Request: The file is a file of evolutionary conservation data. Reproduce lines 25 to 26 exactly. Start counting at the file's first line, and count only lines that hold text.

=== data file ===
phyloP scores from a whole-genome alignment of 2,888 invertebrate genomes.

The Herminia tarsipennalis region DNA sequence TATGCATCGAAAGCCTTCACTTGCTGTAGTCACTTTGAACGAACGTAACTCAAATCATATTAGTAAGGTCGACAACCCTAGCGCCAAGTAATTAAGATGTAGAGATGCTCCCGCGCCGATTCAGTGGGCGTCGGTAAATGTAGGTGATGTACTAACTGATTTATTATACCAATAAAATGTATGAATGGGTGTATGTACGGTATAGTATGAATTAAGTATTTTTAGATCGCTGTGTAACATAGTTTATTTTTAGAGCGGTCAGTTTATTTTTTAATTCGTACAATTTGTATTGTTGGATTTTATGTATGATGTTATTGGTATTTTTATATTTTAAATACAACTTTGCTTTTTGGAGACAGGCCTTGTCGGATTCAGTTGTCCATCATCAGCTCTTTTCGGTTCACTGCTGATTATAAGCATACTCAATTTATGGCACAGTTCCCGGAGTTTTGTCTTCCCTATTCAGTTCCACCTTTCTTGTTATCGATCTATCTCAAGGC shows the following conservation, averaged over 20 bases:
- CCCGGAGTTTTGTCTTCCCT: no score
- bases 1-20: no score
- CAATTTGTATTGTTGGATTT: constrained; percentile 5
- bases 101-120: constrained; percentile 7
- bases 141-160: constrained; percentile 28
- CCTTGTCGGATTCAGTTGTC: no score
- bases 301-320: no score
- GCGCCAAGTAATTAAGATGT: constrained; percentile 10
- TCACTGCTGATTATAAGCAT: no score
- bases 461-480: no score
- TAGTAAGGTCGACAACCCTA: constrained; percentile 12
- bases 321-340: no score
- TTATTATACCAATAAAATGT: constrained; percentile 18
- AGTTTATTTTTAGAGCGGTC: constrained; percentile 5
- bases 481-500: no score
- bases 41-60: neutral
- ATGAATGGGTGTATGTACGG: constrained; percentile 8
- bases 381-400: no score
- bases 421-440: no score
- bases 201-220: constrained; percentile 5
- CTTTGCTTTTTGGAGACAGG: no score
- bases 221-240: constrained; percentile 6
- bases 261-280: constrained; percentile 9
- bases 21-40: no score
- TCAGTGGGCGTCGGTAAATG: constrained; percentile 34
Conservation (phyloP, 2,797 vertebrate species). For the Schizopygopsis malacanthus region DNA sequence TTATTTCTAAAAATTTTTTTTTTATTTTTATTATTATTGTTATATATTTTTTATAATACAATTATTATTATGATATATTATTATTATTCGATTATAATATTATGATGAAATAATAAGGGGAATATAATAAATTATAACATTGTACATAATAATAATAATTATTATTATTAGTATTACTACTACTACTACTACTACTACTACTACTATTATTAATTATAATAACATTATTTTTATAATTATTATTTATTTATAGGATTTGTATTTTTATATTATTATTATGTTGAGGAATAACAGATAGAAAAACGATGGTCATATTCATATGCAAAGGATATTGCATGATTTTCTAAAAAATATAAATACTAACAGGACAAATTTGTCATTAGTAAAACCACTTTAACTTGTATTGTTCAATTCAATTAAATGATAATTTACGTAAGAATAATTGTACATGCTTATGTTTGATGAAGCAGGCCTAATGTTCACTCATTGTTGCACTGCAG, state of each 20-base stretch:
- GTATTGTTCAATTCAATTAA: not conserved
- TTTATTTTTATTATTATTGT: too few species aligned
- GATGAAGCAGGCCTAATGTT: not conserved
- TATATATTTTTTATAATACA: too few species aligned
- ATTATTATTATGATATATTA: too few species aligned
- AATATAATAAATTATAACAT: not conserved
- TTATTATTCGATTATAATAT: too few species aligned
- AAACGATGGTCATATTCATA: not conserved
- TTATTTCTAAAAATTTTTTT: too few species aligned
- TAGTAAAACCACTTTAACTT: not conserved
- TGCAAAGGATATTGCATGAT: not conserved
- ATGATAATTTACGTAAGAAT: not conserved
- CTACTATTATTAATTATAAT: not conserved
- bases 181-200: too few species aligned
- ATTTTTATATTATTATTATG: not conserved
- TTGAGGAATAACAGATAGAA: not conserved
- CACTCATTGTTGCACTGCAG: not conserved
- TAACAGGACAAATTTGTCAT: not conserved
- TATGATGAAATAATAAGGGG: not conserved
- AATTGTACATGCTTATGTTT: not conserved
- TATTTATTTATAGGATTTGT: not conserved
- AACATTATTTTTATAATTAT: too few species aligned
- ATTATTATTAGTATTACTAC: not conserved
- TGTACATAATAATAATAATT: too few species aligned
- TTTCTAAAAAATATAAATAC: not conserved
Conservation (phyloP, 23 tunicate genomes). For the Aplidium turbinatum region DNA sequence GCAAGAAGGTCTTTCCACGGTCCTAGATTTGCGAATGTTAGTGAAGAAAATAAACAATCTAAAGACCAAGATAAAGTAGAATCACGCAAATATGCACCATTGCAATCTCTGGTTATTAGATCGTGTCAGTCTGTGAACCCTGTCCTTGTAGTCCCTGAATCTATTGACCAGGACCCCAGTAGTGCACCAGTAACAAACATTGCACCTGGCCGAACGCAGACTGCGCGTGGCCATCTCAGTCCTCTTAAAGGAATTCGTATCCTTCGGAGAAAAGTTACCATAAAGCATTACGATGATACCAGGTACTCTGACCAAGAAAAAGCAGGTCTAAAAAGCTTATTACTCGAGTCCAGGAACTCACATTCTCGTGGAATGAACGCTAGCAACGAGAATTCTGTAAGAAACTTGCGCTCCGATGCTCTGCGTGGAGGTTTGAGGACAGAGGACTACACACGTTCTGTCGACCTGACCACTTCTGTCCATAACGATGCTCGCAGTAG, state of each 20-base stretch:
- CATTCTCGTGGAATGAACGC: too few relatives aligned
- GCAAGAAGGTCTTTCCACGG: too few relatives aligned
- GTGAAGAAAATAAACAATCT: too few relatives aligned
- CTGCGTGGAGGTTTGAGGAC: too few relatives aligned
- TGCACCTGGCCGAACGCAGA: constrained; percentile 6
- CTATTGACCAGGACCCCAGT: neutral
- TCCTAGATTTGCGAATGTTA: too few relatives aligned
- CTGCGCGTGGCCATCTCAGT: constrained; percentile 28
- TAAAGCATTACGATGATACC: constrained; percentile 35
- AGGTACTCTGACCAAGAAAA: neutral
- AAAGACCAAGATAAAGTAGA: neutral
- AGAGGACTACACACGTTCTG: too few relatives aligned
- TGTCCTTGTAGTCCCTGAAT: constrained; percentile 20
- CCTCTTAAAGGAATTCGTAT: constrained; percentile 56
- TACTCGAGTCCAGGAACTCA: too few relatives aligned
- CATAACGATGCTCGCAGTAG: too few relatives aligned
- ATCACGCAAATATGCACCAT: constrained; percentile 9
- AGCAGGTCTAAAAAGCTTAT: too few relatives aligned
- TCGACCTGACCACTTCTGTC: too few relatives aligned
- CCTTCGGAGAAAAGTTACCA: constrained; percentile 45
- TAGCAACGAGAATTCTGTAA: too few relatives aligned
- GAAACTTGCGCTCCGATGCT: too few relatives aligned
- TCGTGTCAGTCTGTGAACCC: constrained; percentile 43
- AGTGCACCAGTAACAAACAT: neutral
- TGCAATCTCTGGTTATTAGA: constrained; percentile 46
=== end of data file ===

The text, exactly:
- bases 261-280: constrained; percentile 9
- bases 21-40: no score